To reverse crosslink and isolate DNA, 100 μL of 10% Chelex® 100 Resin (Bio Rad Laboratories, Hercules, CA) was added to the washed beads and to the 10% input sample. The slurry was vortexed (10 sec) and boiled for 10 mins at 100°C. Samples were then placed on ice then incubated with 2 μL of proteinase K for 30 mins at 55°C. To inactivate proteinase K, samples were boiled for 15 mins. They were then centrifuged at 12, 000g for 3 mins at room temperature. Supernatant containing DNA (50 μl) was collected. For real-time PCR 2 μL of DNA was used. The 5’-UTR sequences of COX-2 were retrieved from the Ensemble Data base ( Primers targeting the cox-2 NF-ĸB p65 site (GGGGATTCCC) are: forward, 5′ -CGGTAACTGTGTGCGTGCT- 3′ and reverse, 5′—CGGAGGAGCAAGAGAATGTC- 3′. Primers targeting the c-fos ERE promoter region are: forward, 5′ -GGCGAGCTGTTCCCGTCAATCC- 3′ and reverse, 5′ -GCGGGCTCCCTGTCATCAACTCTA- 3′. As a negative control for binding, primers targeting the far upstream regions of the cox-2 promoter (−2700 through −2500 bp) were used: forward, 5′ -TGCGTTTCCTCATTTTCCTT- 3′ and reverse, 5′ –AGCG-CGATGATAAAGATGCT- 3′. The percent of input was calculated and background was subtracted. Data are presented as fold occupancy in relation to vehicle.

Genomic DNA Purification, Sodium bisulfite treatment, cloning and methylation analysis

Genomic DNA was extracted using Quick-gDNA MiniPrep kit (Zymo Research, Irvine, CA). Genomic DNA (1 μg) was then subjected to bisulfite conversion using EZ DNA Methylation-Gold Kit (Zymo Research, Irvine, CA) according to the manufacturer’s instructions. Modified DNA was purified and concentrated using ChIP DNA Clean & Concentrator kit ((Zymo Research, Irvine, CA). Converted DNA (5 μL) was subjected to a round of PCR amplification using PCR master mix (Promega, WI) using outside primers. These are: forward, 5′ -TTTGTTTTTATGGGTATTATGTAATTGG- 3′ and reverse, 5′—AAAAAAATCCCTCCAAAAATACTTC- 3′. The cycling protocol was: initial denaturation at 95°C for 5 minutes, followed by 34 cycles of denaturation (95°C, 60 sec), annealing (54°C, 60 sec), and extension (72°C, 60 sec) with a final extension cycle (72°C, 10 min). The PCR product was again purified using the ChIP DNA Clean & Concentrator kit ((Zymo Research, Irvine, CA). Five μL was used as a template for the second round of PCR using nested primers: forward, 5′—TTGTTTTTATGGGTATTATGTAATTGG- 3′ and reverse, 5′ -A-ACAAAACACAAAACTAAATTCCTTC- 3′. The 5’-UTR sequences of COX-2 were retrieved from the Ensemble Data base ( The cox-2 proximal promoter CpG island and primer design were identified using MethPrimer software [33]. The PCR product was purified and analyzed by agarose gel. The 230 bp PCR product was cloned into pCR4-TOPO vector using TOPO-TA Cloning Kit (Life Technologies, Gaithersburg, MA) according to the manufacturer’s instructions. Recombinant clones from at least 3 independent experiments were selected for inoculation. Plasmid DNA was isolated using the PureLink® Quick Plasmid Miniprep Kit (Life Technologies, Gaithersburg, MA). DNA was sequenced and methylation data was analyzed by comparison to the original DNA sequence to identify modified cytosine residues. Data was analyzed using the BISMA software (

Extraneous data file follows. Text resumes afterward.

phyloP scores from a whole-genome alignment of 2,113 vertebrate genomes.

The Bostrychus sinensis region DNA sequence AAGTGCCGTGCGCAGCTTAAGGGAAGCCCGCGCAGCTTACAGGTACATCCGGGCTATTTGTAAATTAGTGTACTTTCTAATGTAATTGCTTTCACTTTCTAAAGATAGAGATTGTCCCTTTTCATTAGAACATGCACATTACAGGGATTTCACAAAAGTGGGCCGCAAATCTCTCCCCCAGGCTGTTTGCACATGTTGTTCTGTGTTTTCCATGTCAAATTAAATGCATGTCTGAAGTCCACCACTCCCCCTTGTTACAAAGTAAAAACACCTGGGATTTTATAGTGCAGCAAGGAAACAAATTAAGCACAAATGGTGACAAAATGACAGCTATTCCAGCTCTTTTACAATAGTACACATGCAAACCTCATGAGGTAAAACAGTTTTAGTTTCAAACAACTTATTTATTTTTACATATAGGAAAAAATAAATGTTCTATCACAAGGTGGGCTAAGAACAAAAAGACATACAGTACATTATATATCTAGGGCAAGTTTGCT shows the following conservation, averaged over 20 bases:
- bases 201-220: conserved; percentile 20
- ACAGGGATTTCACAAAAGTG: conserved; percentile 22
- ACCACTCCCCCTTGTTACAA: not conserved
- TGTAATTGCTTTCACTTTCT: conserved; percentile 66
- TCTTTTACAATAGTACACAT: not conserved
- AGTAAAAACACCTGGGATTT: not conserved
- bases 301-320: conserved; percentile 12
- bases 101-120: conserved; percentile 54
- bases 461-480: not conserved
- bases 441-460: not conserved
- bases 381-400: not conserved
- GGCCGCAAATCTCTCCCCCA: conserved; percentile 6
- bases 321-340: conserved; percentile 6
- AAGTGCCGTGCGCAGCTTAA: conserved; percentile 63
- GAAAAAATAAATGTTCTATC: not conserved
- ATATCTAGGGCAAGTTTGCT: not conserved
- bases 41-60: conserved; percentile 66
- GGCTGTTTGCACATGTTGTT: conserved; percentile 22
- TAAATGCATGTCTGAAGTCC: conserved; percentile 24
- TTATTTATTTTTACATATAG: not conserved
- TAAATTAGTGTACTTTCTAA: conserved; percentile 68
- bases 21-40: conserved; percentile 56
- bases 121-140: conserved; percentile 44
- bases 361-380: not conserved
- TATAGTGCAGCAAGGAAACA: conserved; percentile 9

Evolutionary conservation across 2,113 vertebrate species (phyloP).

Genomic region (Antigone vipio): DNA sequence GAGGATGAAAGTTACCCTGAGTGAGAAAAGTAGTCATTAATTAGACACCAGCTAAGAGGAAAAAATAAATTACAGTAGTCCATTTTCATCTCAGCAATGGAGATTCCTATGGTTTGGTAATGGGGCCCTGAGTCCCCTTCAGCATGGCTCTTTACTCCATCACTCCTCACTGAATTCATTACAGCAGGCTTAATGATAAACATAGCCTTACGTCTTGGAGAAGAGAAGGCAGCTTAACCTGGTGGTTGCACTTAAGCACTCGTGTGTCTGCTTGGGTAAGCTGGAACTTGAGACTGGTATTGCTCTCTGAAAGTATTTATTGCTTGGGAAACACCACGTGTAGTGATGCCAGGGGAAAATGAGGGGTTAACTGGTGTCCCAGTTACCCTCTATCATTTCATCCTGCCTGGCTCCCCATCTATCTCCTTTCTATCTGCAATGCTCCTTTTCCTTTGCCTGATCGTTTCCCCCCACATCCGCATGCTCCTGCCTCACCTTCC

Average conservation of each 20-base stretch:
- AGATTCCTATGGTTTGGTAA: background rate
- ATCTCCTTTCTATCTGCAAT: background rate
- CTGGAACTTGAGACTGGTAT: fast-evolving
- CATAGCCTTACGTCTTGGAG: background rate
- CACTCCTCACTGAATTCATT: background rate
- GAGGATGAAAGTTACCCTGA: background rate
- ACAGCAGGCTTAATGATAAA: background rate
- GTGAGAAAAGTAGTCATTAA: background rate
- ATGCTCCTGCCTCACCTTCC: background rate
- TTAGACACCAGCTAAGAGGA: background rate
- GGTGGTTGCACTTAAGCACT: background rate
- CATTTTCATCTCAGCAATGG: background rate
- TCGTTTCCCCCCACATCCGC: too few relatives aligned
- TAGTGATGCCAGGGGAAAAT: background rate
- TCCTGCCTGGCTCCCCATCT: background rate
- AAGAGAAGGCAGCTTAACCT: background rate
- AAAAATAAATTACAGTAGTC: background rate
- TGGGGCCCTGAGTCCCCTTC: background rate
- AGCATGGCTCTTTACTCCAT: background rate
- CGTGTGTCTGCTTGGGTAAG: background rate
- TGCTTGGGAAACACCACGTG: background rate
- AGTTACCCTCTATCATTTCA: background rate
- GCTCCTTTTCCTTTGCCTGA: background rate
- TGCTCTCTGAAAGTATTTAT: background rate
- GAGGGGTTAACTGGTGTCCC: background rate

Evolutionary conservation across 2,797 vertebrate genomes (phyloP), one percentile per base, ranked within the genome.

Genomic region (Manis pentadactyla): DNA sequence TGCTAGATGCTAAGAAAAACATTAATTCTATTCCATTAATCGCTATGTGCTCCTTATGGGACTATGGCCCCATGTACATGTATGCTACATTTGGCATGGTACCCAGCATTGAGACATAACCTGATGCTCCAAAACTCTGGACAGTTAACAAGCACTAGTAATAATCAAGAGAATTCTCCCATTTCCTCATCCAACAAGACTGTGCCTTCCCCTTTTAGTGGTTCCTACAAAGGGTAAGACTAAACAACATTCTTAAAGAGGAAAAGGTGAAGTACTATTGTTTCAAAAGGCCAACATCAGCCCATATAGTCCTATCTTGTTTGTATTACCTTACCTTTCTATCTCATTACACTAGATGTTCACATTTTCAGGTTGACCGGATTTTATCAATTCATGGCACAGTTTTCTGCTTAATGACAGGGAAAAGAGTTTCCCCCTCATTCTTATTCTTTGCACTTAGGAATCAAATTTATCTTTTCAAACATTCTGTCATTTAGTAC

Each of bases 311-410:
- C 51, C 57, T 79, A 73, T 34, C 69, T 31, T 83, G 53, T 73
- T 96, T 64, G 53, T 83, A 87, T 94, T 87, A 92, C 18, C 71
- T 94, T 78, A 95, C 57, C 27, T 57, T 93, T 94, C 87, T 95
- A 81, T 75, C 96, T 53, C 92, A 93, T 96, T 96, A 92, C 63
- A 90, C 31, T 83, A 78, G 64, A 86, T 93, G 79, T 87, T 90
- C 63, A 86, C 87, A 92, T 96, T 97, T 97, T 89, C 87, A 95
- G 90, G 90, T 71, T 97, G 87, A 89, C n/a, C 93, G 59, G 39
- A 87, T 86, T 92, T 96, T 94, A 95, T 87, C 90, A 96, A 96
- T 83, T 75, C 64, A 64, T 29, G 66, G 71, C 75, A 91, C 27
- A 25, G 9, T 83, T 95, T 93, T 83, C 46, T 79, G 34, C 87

Statistical Analysis

Data were analyzed using one-way analysis of variance (ANOVA) with treatment as a factor and the Bonferroni post hoc correction was used. p ≤ 0.05 was considered as statistically significant for all comparisons. All data were presented as mean ± standard error of mean (SEM) for at least three experiments. The software used for the analyses was IBM SPSS Statistics 21 software (IBM, USA).